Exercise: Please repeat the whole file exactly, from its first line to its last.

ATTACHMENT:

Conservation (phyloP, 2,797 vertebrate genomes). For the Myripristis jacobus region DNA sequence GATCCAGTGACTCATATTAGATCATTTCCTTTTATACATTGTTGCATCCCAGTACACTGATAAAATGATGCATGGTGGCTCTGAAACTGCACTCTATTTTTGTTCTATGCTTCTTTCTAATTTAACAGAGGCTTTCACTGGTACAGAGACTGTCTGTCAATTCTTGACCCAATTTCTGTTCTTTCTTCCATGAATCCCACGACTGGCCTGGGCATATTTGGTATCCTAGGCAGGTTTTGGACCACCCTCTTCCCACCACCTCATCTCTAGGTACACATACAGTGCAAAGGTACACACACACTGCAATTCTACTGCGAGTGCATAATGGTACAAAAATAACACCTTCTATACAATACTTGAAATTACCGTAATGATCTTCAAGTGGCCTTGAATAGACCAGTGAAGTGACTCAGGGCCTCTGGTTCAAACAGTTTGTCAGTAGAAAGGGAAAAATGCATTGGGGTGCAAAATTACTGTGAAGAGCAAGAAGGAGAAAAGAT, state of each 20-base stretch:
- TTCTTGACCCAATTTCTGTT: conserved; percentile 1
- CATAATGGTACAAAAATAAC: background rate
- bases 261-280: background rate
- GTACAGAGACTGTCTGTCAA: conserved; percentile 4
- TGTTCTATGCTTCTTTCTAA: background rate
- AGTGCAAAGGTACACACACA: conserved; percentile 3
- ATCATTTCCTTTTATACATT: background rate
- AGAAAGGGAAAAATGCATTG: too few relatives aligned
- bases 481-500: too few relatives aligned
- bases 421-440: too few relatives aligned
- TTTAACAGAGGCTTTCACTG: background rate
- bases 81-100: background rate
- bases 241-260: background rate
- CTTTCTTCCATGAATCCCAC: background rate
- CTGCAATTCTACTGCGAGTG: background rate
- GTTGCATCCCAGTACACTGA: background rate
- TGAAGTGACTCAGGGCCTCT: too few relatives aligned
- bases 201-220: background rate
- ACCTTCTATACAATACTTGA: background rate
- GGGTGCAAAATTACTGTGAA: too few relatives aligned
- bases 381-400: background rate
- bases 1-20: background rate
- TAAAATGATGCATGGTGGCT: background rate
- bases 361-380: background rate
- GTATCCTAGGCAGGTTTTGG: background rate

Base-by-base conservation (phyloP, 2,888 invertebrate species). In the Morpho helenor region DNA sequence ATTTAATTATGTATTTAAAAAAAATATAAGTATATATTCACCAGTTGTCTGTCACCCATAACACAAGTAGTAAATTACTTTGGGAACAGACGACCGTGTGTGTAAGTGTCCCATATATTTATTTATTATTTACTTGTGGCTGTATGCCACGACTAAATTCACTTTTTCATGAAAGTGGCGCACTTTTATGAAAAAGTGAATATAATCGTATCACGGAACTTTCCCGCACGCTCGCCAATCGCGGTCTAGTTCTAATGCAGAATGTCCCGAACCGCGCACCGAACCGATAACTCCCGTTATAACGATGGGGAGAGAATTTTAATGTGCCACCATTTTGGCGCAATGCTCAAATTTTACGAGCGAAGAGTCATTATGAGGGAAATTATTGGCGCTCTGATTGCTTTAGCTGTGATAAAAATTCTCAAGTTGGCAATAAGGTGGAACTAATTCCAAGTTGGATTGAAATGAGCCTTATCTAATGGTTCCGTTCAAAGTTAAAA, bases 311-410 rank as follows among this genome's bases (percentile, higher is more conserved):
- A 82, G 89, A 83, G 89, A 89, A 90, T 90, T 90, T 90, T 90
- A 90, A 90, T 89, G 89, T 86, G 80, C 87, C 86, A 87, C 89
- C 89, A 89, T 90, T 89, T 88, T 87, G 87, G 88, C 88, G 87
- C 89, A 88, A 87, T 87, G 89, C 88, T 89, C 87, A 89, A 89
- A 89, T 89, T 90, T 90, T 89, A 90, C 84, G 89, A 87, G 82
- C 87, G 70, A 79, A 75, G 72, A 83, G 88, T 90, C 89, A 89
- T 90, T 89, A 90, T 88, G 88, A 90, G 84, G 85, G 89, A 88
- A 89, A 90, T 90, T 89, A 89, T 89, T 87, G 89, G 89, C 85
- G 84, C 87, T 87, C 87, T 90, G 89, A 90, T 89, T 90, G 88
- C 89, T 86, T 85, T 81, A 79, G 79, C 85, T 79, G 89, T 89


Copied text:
Conservation (phyloP, 2,797 vertebrate genomes). For the Myripristis jacobus region DNA sequence GATCCAGTGACTCATATTAGATCATTTCCTTTTATACATTGTTGCATCCCAGTACACTGATAAAATGATGCATGGTGGCTCTGAAACTGCACTCTATTTTTGTTCTATGCTTCTTTCTAATTTAACAGAGGCTTTCACTGGTACAGAGACTGTCTGTCAATTCTTGACCCAATTTCTGTTCTTTCTTCCATGAATCCCACGACTGGCCTGGGCATATTTGGTATCCTAGGCAGGTTTTGGACCACCCTCTTCCCACCACCTCATCTCTAGGTACACATACAGTGCAAAGGTACACACACACTGCAATTCTACTGCGAGTGCATAATGGTACAAAAATAACACCTTCTATACAATACTTGAAATTACCGTAATGATCTTCAAGTGGCCTTGAATAGACCAGTGAAGTGACTCAGGGCCTCTGGTTCAAACAGTTTGTCAGTAGAAAGGGAAAAATGCATTGGGGTGCAAAATTACTGTGAAGAGCAAGAAGGAGAAAAGAT, state of each 20-base stretch:
- TTCTTGACCCAATTTCTGTT: conserved; percentile 1
- CATAATGGTACAAAAATAAC: background rate
- bases 261-280: background rate
- GTACAGAGACTGTCTGTCAA: conserved; percentile 4
- TGTTCTATGCTTCTTTCTAA: background rate
- AGTGCAAAGGTACACACACA: conserved; percentile 3
- ATCATTTCCTTTTATACATT: background rate
- AGAAAGGGAAAAATGCATTG: too few relatives aligned
- bases 481-500: too few relatives aligned
- bases 421-440: too few relatives aligned
- TTTAACAGAGGCTTTCACTG: background rate
- bases 81-100: background rate
- bases 241-260: background rate
- CTTTCTTCCATGAATCCCAC: background rate
- CTGCAATTCTACTGCGAGTG: background rate
- GTTGCATCCCAGTACACTGA: background rate
- TGAAGTGACTCAGGGCCTCT: too few relatives aligned
- bases 201-220: background rate
- ACCTTCTATACAATACTTGA: background rate
- GGGTGCAAAATTACTGTGAA: too few relatives aligned
- bases 381-400: background rate
- bases 1-20: background rate
- TAAAATGATGCATGGTGGCT: background rate
- bases 361-380: background rate
- GTATCCTAGGCAGGTTTTGG: background rate

Base-by-base conservation (phyloP, 2,888 invertebrate species). In the Morpho helenor region DNA sequence ATTTAATTATGTATTTAAAAAAAATATAAGTATATATTCACCAGTTGTCTGTCACCCATAACACAAGTAGTAAATTACTTTGGGAACAGACGACCGTGTGTGTAAGTGTCCCATATATTTATTTATTATTTACTTGTGGCTGTATGCCACGACTAAATTCACTTTTTCATGAAAGTGGCGCACTTTTATGAAAAAGTGAATATAATCGTATCACGGAACTTTCCCGCACGCTCGCCAATCGCGGTCTAGTTCTAATGCAGAATGTCCCGAACCGCGCACCGAACCGATAACTCCCGTTATAACGATGGGGAGAGAATTTTAATGTGCCACCATTTTGGCGCAATGCTCAAATTTTACGAGCGAAGAGTCATTATGAGGGAAATTATTGGCGCTCTGATTGCTTTAGCTGTGATAAAAATTCTCAAGTTGGCAATAAGGTGGAACTAATTCCAAGTTGGATTGAAATGAGCCTTATCTAATGGTTCCGTTCAAAGTTAAAA, bases 311-410 rank as follows among this genome's bases (percentile, higher is more conserved):
- A 82, G 89, A 83, G 89, A 89, A 90, T 90, T 90, T 90, T 90
- A 90, A 90, T 89, G 89, T 86, G 80, C 87, C 86, A 87, C 89
- C 89, A 89, T 90, T 89, T 88, T 87, G 87, G 88, C 88, G 87
- C 89, A 88, A 87, T 87, G 89, C 88, T 89, C 87, A 89, A 89
- A 89, T 89, T 90, T 90, T 89, A 90, C 84, G 89, A 87, G 82
- C 87, G 70, A 79, A 75, G 72, A 83, G 88, T 90, C 89, A 89
- T 90, T 89, A 90, T 88, G 88, A 90, G 84, G 85, G 89, A 88
- A 89, A 90, T 90, T 89, A 89, T 89, T 87, G 89, G 89, C 85
- G 84, C 87, T 87, C 87, T 90, G 89, A 90, T 89, T 90, G 88
- C 89, T 86, T 85, T 81, A 79, G 79, C 85, T 79, G 89, T 89